A microcosm of Cornwell
Some 690 independent franchisees are currently crisscrossing the lower 48 in Cornwell-branded trucks packed with tools, pulling into the parking lots of auto technicians to sell them whatever they need to keep cars running. They are Cornwell’s No. 1 customers, representing about 99.5 percent of the toolmaker’s business.
Cornwell needs its customers to buy tools, but also needs them to sell those tools and keep their independent businesses operational to generate revenue for their supplier, which is also their franchisor. That puts Cornwell in a unique managerial position.
“The dealers are truly independent business folks,” Studenic says “They went into business for themselves for a reason, because they didn’t want to be managed anymore. They didn’t want to be told what to do. They wanted to make their own way in the world.”
Studenic says there’s not much Cornwell can do to exert traditional managerial pressure on its franchisees. So instead it coaches and mentors its dealers via field managers who, through experience, know the tricks and traps, what works and what doesn’t.
“It’s really the district managers’ job to try to help build the franchisees’ basic understanding of business and business discipline,” he says. “As a microcosm of us, they are responsible for ordering, stocking the shelves, making sales, collecting cash, doing all the various cycles of business that we do, just on a smaller scale. So the district managers have to help them understand, ‘Yeah, that’s a really cool box. I want 10 of those. How are you going to pay for it?’”
Cornwell also spends a significant amount of time investing in the training of its franchisees on the front end. And through its Ironman Business Network, the software on which franchisees run their business, franchisees and district managers have information that measures performance on a week-to-week basis — whether they have enough cash, too much inventory, how well they’re managing their receivables, etc.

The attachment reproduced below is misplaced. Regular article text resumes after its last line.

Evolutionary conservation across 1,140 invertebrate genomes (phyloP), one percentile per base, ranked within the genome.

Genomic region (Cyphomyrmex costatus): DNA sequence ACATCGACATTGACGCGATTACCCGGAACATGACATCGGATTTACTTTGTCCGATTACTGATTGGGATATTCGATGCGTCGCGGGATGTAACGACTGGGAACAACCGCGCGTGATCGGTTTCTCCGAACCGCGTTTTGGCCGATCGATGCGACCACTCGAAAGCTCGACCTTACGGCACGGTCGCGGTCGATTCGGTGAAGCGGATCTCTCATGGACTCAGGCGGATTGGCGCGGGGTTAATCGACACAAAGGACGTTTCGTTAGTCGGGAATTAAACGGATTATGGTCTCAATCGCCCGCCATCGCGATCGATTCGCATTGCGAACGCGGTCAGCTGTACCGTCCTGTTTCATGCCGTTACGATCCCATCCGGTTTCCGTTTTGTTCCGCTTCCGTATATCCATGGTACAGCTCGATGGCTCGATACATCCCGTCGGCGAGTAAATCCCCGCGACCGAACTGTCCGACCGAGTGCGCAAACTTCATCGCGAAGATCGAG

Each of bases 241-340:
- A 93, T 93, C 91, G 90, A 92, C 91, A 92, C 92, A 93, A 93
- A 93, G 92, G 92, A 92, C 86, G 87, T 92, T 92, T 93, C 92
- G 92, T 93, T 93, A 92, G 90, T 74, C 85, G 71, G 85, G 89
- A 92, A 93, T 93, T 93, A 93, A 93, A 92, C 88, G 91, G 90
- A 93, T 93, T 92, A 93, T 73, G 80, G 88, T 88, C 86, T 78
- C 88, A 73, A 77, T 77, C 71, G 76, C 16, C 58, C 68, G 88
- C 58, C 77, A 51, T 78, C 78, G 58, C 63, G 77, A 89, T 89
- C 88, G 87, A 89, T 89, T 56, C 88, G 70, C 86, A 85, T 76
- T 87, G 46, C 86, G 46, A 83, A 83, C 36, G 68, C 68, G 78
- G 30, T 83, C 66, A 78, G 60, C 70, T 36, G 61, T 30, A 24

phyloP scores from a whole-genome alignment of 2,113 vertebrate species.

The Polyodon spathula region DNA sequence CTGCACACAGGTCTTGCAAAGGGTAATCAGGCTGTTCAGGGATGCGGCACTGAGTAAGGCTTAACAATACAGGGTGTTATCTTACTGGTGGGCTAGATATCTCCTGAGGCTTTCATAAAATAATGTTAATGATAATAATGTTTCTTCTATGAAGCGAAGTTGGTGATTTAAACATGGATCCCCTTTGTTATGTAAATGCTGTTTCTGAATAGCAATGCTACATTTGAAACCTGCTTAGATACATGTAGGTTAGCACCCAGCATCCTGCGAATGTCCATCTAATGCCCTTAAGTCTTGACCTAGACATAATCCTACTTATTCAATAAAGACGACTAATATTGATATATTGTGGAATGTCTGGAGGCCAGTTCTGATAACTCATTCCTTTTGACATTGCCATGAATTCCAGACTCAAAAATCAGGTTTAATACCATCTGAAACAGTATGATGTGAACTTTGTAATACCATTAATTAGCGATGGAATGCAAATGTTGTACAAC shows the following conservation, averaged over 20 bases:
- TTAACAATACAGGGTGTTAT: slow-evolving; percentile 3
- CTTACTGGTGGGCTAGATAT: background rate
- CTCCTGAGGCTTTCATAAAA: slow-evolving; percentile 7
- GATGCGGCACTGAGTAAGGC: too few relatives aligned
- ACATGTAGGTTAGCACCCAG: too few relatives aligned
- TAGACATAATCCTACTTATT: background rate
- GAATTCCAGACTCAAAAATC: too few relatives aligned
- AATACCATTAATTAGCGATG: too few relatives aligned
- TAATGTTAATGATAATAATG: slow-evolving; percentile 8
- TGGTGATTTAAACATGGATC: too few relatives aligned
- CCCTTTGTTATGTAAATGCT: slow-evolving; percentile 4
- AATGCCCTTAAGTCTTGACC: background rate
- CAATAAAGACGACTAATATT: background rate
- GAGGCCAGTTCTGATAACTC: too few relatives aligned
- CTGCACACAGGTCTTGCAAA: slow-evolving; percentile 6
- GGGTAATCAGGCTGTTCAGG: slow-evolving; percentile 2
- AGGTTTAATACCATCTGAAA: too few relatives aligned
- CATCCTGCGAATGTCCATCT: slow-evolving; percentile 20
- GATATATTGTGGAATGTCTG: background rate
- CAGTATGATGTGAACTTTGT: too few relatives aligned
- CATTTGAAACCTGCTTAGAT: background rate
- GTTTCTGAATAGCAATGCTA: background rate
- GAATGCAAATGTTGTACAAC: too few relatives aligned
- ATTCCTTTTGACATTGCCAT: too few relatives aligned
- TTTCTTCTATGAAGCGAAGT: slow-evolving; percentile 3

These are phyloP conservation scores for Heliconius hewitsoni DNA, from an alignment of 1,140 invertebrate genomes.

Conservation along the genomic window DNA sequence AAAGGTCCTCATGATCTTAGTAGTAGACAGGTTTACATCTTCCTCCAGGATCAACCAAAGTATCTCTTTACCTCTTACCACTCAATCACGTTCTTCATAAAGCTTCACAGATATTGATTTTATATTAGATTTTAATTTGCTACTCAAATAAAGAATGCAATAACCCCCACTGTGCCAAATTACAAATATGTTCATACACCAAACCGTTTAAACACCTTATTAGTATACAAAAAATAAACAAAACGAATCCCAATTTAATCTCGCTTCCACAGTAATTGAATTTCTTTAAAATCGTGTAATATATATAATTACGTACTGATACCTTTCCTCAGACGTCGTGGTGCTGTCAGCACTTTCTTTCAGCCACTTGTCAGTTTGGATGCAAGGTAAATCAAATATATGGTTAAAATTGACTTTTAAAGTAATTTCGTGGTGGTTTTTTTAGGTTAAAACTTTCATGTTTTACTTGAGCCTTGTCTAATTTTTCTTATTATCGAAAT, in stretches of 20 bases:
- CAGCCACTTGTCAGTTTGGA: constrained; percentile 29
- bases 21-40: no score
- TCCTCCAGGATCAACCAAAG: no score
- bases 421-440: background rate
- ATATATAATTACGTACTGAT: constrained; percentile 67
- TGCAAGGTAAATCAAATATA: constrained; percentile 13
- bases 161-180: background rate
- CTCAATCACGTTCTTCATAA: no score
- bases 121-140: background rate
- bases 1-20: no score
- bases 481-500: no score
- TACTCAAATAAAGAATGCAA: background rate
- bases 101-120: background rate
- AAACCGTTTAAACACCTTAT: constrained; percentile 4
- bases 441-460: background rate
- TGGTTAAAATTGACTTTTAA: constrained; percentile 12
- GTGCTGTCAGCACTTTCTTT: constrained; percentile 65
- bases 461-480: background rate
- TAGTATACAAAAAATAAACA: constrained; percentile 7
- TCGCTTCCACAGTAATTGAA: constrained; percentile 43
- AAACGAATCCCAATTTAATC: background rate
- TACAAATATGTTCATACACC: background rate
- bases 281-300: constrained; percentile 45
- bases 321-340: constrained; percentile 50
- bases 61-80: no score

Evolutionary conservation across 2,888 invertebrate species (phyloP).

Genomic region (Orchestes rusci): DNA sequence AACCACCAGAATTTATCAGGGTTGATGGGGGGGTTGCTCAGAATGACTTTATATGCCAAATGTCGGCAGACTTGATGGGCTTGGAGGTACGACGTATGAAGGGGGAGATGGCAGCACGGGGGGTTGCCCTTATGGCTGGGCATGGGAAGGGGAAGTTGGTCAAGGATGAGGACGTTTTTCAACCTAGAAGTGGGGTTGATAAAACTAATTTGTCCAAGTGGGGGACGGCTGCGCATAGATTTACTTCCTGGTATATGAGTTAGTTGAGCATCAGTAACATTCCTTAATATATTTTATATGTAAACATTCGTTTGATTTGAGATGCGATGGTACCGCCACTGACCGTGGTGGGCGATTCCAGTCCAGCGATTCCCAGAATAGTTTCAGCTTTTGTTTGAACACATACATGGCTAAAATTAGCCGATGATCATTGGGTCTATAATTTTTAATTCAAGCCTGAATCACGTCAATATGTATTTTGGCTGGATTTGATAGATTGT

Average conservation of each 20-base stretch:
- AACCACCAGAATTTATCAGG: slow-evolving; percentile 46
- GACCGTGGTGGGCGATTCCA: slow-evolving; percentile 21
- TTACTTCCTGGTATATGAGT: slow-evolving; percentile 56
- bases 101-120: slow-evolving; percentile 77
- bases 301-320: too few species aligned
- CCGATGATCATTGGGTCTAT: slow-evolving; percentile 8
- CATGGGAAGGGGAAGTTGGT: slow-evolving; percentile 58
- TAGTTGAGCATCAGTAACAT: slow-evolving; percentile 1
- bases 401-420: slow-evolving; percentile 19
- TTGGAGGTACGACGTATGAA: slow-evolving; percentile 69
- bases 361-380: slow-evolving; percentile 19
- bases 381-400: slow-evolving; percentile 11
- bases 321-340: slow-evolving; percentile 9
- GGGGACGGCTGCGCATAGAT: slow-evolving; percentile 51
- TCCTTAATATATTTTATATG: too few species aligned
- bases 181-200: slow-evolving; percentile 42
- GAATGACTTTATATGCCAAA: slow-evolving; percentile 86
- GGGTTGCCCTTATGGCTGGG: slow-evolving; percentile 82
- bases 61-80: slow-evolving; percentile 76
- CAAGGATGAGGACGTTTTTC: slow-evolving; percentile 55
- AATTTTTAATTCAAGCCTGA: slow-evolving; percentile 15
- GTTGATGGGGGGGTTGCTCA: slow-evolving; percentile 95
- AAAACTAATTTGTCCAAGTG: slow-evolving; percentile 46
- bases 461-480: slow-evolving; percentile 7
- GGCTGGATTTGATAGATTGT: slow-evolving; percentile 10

And there’s a healthy feedback loop from customers back to Cornwell. Some comments come casually through the company’s social media, while others are more formal to the company’s product management team, which fields requests or comments and funnels them to the appropriate Cornwell contact for a response. Franchisees also have a chance to talk with the company at its annual national tool rally, a two-day event with educational seminars, meetings and product exhibits.
The company’s product management group also meets with vendors virtually on a daily basis, where they pitch new wares — an important component to the automotive market, where new cars bring new tool challenges to be overcome. Studenic says Cornwell can introduce as many as 50 new items every week.
Try not to think about it
Looking ahead, Studenic says the next 10 years present particular challenges for Cornwell.
“I’m not so much worried about how the business is going to continue to grow,” he says. “It’s finding good people to fill the gaps.”
Particularly, Cornwell struggles at all of its locations to gain traction with its entry-level positions, even though Studenic says the company promotes employees from warehouse positions into administrative duties, and then into management roles when the right fit is found.
“We attract good people, they do a good job, and we’re able to let them shine and advance,” he says. “It’s a unique opportunity. We pulled probably a dozen people out of a warehouse over the last year and a half, two years, who have rolled into not only product management but customer service, purchasing, sales administration. And we really try to promote from within wherever possible because they already have a unique understanding of our business, and they’re able to bring that and continue to grow.”
Succession and passing the baton to the next leader has been important to Cornwell. With its 100-year history in the rearview mirror and the baton firmly in Studenic’s hands, whether it will survive future recessions to be in busines for another century is largely up to him.
“We have a great organization. We have great employees. We will just continue to work our plan, not get distracted by the periphery and keep doing what we do best, which is work together, sell tools, train our customers and just have a good time,” Studenic says. “I don’t try to think about, ‘Well, am I going to be the guy that screws up 100 years?’ No. Failure is not an option.”